With Índia, Gal Costa completely abandoned the absurd, screaming guitars and wild drumming for some of the lushest, most sophisticated, and most complex arrangements of her career. Her voice is clear and inviting as always, sitting perfectly with the strings, accordions, horns, reeds, and percussion that swirl around, effortlessly punctuating the romance in every track. With Gilberto Gil alongside on acoustic guitar and musical director, the arrangements definitely glow with his polyphonic personality, but these songs have a feel all their own -- sounding as if they blossomed out of necessity and the sharp edge of elegance. Índia seems as if it were conceived with ideas walled off to past influences and future aspirations, holding a timeless quality, leaving one to wonder if Costa and Gil were at all aware of what they were producing while it was happening or if they were completely swept up in the magic of the moment. Even though the hugely influential Tropicalia movement was over by the time of this release, Índia unquestionably shows that Costa's inventiveness was still unfolding and impulsive and should be considered by the wave of Tropicalia collectors as a worthy addition to the assortment of recordings in that it shows how a major player in that movement transferred her ambitions to a completely different direction without forsaking her class or drive.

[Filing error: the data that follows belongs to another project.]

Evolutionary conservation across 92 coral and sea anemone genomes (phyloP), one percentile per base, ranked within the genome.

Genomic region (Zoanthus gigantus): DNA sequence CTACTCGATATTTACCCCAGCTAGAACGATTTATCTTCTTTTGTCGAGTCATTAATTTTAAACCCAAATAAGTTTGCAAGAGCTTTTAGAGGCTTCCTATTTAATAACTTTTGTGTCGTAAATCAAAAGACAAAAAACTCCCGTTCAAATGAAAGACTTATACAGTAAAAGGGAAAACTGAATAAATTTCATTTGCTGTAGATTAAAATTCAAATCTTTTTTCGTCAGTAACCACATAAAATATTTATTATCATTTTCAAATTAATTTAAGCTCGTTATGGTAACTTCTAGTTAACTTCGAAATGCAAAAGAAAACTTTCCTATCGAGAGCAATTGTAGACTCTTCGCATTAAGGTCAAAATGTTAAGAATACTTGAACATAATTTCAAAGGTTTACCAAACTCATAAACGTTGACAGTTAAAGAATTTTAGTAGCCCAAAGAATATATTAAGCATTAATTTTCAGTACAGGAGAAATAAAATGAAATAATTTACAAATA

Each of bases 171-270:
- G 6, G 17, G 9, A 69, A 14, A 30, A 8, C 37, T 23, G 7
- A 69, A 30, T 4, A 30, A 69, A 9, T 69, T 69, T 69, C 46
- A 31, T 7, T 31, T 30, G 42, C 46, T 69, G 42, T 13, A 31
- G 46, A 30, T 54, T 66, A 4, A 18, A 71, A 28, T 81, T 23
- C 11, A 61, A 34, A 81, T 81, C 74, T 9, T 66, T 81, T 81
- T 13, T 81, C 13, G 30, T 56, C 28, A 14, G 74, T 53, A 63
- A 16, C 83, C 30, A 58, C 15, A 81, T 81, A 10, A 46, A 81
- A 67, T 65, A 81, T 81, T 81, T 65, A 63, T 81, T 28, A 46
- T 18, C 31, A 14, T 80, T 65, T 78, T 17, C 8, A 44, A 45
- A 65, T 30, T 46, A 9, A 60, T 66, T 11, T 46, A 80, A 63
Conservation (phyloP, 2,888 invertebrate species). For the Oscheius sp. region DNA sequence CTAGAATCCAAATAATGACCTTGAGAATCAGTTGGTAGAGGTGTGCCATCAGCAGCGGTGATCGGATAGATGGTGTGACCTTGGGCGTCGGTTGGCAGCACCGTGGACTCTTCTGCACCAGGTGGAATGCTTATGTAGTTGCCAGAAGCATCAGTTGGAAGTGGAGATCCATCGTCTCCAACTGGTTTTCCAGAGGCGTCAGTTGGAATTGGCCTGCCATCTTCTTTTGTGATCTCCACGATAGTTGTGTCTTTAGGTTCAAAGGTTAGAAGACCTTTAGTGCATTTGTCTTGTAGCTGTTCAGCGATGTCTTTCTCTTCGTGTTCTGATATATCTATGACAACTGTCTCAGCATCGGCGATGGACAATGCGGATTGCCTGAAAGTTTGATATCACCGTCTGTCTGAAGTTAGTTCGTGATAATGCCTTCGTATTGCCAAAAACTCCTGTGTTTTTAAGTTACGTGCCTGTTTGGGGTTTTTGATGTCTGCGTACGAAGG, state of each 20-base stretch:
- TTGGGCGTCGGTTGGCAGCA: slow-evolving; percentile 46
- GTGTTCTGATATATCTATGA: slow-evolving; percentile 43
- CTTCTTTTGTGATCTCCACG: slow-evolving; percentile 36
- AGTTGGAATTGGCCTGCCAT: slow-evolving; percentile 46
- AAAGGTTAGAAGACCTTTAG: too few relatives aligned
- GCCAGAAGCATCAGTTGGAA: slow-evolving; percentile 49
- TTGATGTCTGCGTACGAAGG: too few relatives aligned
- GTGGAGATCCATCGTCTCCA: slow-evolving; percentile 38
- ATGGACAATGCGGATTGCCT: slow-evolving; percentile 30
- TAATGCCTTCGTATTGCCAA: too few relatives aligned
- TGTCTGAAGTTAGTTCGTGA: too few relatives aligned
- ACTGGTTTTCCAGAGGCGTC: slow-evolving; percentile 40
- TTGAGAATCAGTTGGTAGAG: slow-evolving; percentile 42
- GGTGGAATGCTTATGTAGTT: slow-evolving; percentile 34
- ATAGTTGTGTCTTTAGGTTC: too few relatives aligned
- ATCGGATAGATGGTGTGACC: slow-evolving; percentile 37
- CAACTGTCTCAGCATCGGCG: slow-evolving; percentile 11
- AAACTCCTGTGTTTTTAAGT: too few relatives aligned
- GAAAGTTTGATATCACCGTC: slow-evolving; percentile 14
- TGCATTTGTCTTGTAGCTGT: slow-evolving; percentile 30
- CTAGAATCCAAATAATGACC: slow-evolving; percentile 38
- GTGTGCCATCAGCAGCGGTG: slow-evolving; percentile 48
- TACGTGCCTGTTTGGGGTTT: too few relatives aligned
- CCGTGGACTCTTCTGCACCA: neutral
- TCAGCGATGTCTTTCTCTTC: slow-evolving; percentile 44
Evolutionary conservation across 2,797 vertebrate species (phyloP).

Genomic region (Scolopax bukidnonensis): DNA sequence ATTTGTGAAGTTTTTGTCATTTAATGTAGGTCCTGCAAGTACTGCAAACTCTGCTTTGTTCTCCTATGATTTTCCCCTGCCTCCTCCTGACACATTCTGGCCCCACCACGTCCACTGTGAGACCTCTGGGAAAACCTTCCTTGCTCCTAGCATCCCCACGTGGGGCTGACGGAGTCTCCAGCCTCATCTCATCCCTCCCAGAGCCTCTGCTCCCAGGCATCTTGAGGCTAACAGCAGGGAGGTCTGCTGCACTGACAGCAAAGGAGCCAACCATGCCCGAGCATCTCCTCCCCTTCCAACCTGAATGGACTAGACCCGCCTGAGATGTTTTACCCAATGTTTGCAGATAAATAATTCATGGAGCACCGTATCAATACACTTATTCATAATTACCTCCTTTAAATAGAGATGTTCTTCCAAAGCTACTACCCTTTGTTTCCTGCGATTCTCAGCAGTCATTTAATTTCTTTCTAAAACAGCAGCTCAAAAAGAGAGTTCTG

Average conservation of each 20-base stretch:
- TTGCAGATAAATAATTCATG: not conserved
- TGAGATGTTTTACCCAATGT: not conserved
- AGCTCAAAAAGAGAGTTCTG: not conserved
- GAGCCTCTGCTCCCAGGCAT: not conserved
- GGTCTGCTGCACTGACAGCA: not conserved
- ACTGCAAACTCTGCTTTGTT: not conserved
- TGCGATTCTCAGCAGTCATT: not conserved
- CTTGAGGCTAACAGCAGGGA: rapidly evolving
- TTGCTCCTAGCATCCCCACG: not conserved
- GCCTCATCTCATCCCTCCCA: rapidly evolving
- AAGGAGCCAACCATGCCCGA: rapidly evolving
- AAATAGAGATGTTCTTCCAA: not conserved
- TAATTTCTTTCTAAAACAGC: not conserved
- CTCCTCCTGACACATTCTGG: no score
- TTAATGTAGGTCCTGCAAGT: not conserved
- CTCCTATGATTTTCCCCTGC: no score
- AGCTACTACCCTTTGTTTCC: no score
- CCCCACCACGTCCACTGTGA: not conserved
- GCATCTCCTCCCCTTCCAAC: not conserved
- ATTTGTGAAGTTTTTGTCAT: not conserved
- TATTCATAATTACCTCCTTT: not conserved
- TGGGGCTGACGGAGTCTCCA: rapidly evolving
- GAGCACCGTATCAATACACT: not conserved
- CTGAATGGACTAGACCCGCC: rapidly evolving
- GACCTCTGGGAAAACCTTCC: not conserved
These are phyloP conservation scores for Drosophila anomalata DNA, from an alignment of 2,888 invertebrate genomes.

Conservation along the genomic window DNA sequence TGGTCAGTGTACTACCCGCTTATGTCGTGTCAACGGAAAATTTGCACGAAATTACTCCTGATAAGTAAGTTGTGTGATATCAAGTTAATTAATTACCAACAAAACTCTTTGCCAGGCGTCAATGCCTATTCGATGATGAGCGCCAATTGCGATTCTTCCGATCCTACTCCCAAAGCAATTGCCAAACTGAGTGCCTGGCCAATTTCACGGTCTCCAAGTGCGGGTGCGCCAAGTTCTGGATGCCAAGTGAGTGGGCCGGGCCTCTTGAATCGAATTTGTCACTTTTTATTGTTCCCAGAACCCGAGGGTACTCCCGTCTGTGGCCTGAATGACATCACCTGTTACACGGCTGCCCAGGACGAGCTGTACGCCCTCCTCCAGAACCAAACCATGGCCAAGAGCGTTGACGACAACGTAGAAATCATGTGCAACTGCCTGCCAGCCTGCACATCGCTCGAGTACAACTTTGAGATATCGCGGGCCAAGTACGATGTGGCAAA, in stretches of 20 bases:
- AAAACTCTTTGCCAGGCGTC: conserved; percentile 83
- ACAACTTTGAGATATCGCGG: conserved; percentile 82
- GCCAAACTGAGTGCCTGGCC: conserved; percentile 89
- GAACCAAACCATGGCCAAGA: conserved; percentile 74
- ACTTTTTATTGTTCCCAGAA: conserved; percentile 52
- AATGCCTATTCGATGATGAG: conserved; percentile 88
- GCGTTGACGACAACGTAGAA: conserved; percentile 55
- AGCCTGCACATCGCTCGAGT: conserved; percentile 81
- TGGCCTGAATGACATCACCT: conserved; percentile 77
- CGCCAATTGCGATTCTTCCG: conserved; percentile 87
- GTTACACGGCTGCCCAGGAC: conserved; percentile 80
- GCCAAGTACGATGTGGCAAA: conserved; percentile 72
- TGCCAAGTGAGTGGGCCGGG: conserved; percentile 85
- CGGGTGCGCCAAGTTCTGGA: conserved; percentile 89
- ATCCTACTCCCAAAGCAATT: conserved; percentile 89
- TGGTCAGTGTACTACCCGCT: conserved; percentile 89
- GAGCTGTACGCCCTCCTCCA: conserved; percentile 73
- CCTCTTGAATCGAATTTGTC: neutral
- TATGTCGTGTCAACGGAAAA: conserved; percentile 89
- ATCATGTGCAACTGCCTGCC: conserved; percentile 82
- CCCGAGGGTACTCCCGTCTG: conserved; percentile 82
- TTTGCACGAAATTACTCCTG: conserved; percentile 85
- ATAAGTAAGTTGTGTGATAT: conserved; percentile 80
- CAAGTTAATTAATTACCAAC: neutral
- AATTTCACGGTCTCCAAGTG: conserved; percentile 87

AllMusic Review by Gregory McIntosh